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Ready For The Dog Park?

The dog park can be a great place for your pooch to play and socialize with others, but it can also be a challenging environment to navigate.

Many dog owners understand the importance of training not only a well-behaved pet but one that can thrive in social environments with other dogs.

Paying a visit to the dog park can be a rewarding experience not only for a dog but for her owner as well.

It’s fun to witness a variety of breeds rolling on the grass or chasing each other through sand-filled runs. And then there’s the dog that likes to dig a massive hole in the ground or the one that likes to spread out on a bench made for humans.

We find these behaviors to be endearing. They’re part of the reason why we love visiting the dog park more often than not.

But even though the dog park is a happy place to visit, keep in mind that not all dogs will be suited for this environment, especially breeds that have been trained to respond aggressively to the behaviors of other dogs, even when those behaviors are harmless.

What’s more, smaller breeds are often kept to their exclusive patches of green grass or dirt terrain, which are separate from those that host larger breeds. This is because smaller dogs can act timidly at the sight of a larger dog and retreat to sheltered areas of the park, such as underneath a park bench or behind a bush.

It takes some effort and training on the dog owner’s part to get their pooch ready for a first visit to the dog park.

With that goal in mind, below are a few tips that can help ready your pet for the big trip to the dog run and help him thrive alongside other dogs.


5 Tips To Optimize Your Off-Leash Experience

Tip # 1. Wait until your pup is at least 6 months old.

Puppies are cute, but they can also be a handful.

Older dogs can be easily annoyed with puppy behavior. As a result, they snap back at these cute, unassuming puppies that simply wish to play until they’ve used up their bountiful source of energy.

More importantly, puppies that haven’t been properly vaccinated yet can be exposed to diseases. For a complete guide of pet inoculations, you can check out this article by the American Kennel Club.

If you’ve gone through this checklist and marked each one as completed, then congratulations! You’ve obliterated one obstacle that was standing in your way to the dog park.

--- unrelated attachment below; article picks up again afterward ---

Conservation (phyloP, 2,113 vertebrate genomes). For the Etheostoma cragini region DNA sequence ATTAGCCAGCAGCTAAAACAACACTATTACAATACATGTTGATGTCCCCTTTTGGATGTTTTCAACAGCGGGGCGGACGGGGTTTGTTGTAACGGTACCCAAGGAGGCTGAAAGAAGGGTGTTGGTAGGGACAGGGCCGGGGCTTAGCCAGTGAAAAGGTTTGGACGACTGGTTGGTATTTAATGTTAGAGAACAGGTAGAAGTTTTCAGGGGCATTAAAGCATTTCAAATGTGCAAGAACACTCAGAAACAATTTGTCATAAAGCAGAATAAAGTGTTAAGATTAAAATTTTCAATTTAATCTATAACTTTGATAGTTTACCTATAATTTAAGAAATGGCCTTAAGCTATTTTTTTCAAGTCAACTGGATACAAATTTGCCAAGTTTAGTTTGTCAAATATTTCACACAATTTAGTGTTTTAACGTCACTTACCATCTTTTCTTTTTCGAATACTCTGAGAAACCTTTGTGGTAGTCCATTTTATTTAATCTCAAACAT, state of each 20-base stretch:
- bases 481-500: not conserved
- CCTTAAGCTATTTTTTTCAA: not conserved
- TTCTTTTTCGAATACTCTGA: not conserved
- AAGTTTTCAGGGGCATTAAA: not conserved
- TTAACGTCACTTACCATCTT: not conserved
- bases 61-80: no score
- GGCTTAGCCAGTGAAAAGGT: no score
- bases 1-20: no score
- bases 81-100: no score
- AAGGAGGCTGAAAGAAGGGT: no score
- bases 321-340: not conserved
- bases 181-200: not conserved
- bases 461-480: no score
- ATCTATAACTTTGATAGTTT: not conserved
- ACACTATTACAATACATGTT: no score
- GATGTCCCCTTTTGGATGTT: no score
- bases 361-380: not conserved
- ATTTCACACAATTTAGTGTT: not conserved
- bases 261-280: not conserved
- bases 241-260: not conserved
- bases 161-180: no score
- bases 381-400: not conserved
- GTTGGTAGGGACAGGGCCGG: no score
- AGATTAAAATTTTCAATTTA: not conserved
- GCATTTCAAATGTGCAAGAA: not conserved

Now you need to know when to go.

Tip # 2. Know when to go.

Overprotective dog owners might cast a menacing glance at your unspayed or unneutered pet. That’s because this group of pets likes to exhibit unruly behaviors such as “humping,” lunging, or over-barking at other dogs.

From the perspective of an “aggressive” breed, these behaviors are taunting and can provoke a strong counter-response, such as a deep growl or bared teeth — common signals that convey a clear message: “Don’t mess with me.”

So, it’s safe to say that for your pooch to thrive best at the dog park, she might need to outgrow her puppy phase, come well-equipped with a full suite of vaccinations, and be fully healed after having been spayed.

For this trajectory of progress, we’re now looking at six to eight months of age before he or she is ready to hit the dog run.

Tip # 3. Social training.

But this doesn’t mean that social training can’t begin way before the six-to-eight-month timeline.

In fact, you should strive to expose your pup to as much external interaction as possible.

In other words, go for long walks around your neighborhood (and beyond) and keep a pocketful of treats!

When you encounter other dogs and their owners on walks, ask if it’s okay for your pups to meet and greet each other.

If your dog seems reluctant to approach her new friend, try coaxing her with a tasty treat, or ask the other dog owner if they wouldn’t mind offering the treat to your dog to break the ice.

You can also try organizing small playdates with two or three dogs of varying sizes and ages. Having this variety can help you observe how your dog interacts with older and younger breeds alike, which can be valuable information before you remove their leash on your first trip to the dog park.

Tip # 4. Basic training.

Early socialization is an important milestone in your puppy’s life.

The same can be said of basic training skills that will prove to be invaluable as your dog immerses herself in an off-leash environment.

By this point, your dog should already know when to “come” on your command, especially if a dog fight breaks out all of a sudden, or if she is far off chasing a squirrel.

“Drop it” is another useful command to have mastered, especially when your pooch is quite taken with a hardy stick or tree branch that she chews incessantly. When reduced to bits, these sticks can be harmful to your pet’s internal organs, so commanding them to “drop it” can come in handy.

(For other essential training commands, click here!)

Tip # 5. Read the signs.


As mentioned earlier in this article, plenty of dog parks have designated areas for smaller breeds. These are usually posted with signs that will let you know whether or not your pet is welcome in these separate spaces.

Also, plenty of dog parks have a dual-gate entry flow that’s typically adorned with signage advising you to wait until the entry area is clear before opening the gate. This is meant to keep dogs from running away from their owners without first being properly leashed.

In a less literal sense, be sure to supervise your pet and pay close attention to how they’re behaving at the dog park.

So, no, you can’t keep your eyes glued to your phone as you play Candy Crush or check your stocks on the NASDAQ app.

When on a trip to the dog park, your dog’s safety should be your number one priority.

And sticking to these tips will help you make the most of this rewarding experience for years to come!

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